Jason Reed / Reuters, file
President Barack Obama meets with Israel's Prime Minister Benjamin Netanyahu in the Oval Office of the White House in Washington on March 5, 2012. They are due to meet again on Wednesday.
In the third part of our "On the Brink" series previewing President Barack Obama’s trip to the Middle East, NBC News correspondent Martin Fletcher – who has reported from the region for three decades – examines the chances that American pressure will help restart Israeli-Palestinian peace talks.
TEL AVIV, Israel - President Barack Obama will spend about seven hours with Prime Minister Benjamin Netanyahu on Wednesday, with one scheduled meeting having turning into three.
He will have a lot to talk about.
Obama will also spend five hours with Palestinian leaders, but have much less to discuss. One item will dominate the agenda – how to form a Palestinian state.
Abed Al Hashlamoun / EPA
A group of Palestinian men protest the closure of the main southwest entrance to Hebron, in the West Bank, on March 8. The entrance was closed by Israeli troops due to its proximity to the Jewish settlement of Beit Hagay.
Palestinians are not holding their breath. Hints of restarting peace talks within a year do not convince young Palestinians who say they want concrete progress, now.
Widespread demonstrations by the young against Obama are expected in the West Bank. Meanwhile in Gaza, which Obama will not visit because it is controlled by militant group Hamas, is expected largely to ignore the American president’s visit.
This strengthens Israel’s claim that it has no partner for peace. What point is there, Netanyahu has asked, in reaching an agreement with Palestinian Authority President Mahmoud Abbas if he only speaks for half the Palestinians? In fact, Hamas calls Abbas a traitor for even trying to reach an agreement with Israel.
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There also is not much of a chance that Obama will put too much pressure on Israel or the Palestinians. Analysts in both camps believe that Obama’s message will boil down to this – We have tried hard in the past and we got nowhere and got no thanks from anyone. We cannot want peace more than you do. So call when you are ready.
President Obama makes his first trip to Israel where he will meet with Israeli President Shimon Peres and Prime Minister Benjamin Netanyahu as well as Palestinian Authority President Mahmoud Abbas. NBC's Peter Alexander reports.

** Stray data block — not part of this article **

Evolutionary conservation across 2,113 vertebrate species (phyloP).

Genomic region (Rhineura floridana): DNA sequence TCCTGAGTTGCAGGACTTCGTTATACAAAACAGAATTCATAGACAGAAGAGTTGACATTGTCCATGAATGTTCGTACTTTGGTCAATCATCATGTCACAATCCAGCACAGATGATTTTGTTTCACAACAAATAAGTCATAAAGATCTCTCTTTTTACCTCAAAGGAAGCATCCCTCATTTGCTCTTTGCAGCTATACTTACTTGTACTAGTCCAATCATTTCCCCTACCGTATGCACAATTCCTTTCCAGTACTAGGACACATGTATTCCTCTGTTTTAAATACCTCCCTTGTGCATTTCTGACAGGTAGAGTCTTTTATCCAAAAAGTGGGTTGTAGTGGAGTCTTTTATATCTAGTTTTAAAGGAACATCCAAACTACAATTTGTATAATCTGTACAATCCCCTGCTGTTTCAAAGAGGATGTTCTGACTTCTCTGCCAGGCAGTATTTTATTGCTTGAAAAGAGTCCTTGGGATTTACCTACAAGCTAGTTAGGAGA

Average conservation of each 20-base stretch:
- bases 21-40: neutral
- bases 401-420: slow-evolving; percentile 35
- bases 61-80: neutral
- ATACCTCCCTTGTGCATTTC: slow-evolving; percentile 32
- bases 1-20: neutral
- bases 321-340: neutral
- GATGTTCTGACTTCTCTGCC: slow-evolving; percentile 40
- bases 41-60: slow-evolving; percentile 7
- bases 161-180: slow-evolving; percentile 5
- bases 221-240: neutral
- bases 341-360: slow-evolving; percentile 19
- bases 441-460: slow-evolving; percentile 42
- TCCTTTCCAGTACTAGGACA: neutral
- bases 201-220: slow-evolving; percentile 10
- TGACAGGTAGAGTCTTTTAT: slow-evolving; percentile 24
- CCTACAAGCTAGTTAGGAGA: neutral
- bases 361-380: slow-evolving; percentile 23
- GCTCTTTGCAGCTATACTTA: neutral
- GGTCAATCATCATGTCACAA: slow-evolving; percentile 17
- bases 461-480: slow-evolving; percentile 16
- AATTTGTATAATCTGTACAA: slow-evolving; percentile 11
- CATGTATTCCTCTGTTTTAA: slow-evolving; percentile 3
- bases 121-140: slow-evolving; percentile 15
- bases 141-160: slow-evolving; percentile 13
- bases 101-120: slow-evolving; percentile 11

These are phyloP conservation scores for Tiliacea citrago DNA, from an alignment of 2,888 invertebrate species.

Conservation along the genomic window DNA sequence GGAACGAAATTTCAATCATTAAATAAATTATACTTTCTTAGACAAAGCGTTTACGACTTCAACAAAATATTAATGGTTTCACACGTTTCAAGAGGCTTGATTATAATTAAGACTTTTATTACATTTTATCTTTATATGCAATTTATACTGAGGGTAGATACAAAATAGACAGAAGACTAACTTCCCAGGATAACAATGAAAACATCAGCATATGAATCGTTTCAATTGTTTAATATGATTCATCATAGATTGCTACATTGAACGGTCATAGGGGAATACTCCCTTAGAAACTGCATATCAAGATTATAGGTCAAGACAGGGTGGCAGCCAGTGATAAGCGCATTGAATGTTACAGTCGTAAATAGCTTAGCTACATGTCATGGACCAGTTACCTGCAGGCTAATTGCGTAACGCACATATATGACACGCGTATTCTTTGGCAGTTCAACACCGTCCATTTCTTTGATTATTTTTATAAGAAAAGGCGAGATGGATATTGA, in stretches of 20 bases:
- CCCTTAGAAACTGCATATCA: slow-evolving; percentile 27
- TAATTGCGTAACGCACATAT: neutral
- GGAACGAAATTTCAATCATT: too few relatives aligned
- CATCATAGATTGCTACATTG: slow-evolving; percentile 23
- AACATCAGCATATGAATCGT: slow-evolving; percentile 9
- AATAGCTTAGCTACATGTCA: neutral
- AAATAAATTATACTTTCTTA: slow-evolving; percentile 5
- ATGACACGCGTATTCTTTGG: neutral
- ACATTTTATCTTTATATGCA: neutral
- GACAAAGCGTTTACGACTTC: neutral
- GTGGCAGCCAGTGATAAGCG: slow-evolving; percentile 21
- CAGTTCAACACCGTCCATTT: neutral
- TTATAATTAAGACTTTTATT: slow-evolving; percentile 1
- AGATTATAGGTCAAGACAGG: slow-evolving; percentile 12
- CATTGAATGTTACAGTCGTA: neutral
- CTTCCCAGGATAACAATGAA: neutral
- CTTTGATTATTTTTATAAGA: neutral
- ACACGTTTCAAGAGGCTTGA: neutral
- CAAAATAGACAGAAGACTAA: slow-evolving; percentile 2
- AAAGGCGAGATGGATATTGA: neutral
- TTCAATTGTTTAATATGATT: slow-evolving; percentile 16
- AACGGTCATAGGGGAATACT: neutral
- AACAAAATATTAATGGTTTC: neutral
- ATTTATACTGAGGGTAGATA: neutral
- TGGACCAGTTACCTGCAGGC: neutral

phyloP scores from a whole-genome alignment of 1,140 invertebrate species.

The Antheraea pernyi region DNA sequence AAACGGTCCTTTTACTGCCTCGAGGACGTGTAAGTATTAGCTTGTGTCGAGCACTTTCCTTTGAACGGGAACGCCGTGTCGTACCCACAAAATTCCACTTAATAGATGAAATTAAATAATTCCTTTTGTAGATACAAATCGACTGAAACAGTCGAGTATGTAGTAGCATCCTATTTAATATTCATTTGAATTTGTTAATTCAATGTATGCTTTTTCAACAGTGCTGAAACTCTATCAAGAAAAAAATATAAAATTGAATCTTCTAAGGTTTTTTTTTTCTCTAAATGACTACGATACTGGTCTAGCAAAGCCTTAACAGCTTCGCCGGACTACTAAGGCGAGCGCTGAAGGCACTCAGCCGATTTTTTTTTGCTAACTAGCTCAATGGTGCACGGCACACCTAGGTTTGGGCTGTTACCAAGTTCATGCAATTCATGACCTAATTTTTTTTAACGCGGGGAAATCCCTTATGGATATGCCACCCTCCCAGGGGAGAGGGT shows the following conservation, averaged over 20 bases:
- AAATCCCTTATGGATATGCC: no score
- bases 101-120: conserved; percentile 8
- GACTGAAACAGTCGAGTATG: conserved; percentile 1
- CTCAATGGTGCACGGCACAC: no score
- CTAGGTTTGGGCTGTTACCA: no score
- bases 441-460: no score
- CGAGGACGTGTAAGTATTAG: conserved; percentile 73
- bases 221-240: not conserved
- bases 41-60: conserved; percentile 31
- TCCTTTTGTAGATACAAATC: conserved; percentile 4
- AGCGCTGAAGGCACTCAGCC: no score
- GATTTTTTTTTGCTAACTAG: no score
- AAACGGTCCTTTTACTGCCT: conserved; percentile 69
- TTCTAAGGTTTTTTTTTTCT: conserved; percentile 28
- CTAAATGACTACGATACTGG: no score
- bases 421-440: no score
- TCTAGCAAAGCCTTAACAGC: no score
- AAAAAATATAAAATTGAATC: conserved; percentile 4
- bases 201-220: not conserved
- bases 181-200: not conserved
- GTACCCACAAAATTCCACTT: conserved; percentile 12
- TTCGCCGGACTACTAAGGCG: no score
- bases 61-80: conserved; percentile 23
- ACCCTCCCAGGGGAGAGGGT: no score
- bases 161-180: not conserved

In the absence of any hope and seeing more and more of their land swallowed up by the Israelis, many Palestinians may well resort to the only tool they think works – violence.
Although Abbas is an enemy of violence and has reportedly ordered his security forces to stop any terrorism against Israel, for months there has been a steady drip of attacks against Israelis, often in response to violence on the part of Israelis. There is more and more talk of a third intifada, or uprising.
Another question hangs over Obama's visit: How serious is Netanyahu when he says he wants peace talks with the Palestinians? One indicator is the carrot he offered Tsippi Livni, head of the small Hatnua party, when persuading her to be the first to sign up with his new government. He put her in charge of peace negotiations.
While she is an avowed proponent of peace talks, it is not clear how much freedom Livni will be allowed to carry out her task. The new government is very inward-looking. It is a cabinet devoted to making serious domestic changes: easing the burden on the middle class, abolishing many of the privileges given to the ultra-orthodox, creating jobs and improving education.
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So peace with the Palestinians is likely to be far down the government’s agenda. The two bright young hopes of Israeli politics, Yair Lapid and Naftali Bennett, who have formed a coalition that controls 25 percent of the total seats in the Knesset, do not seem very focused on Palestinian issues.
Bennett, on the right, is against a Palestinian state. Lapid, in the center-left, says the right things but appears, in practice, unwilling to make any of the necessary compromises.
Thousands of Palestinians - among them masked gunmen - took to the streets of the West Bank for the funeral of a prisoner who died in an Israeli jail. His family says he was tortured while Israel claims it was a heart attack in what threatens to becomes a new uprising. ITV's John Ray reports.
Meanwhile, with little changing in their favor, Palestinians show signs of growing desperation. While some are leaning toward violence, it is unlikely a new intifada would further their aims of statehood. Declaring a state in the U.N. achieved little on the ground, and the ongoing divide between Hamas and Abbas' continues to weaken the Palestinian cause. Finally, in the absence of any real resistance, Palestinians say, Israel takes more of their land.
Their only hope is international pressure on Israel. But there is a deep feeling that if the United States does not join such pressure, it will have little hope of having any effect on the Israeli government.
Martin Fletcher is the author of “Walking Israel.”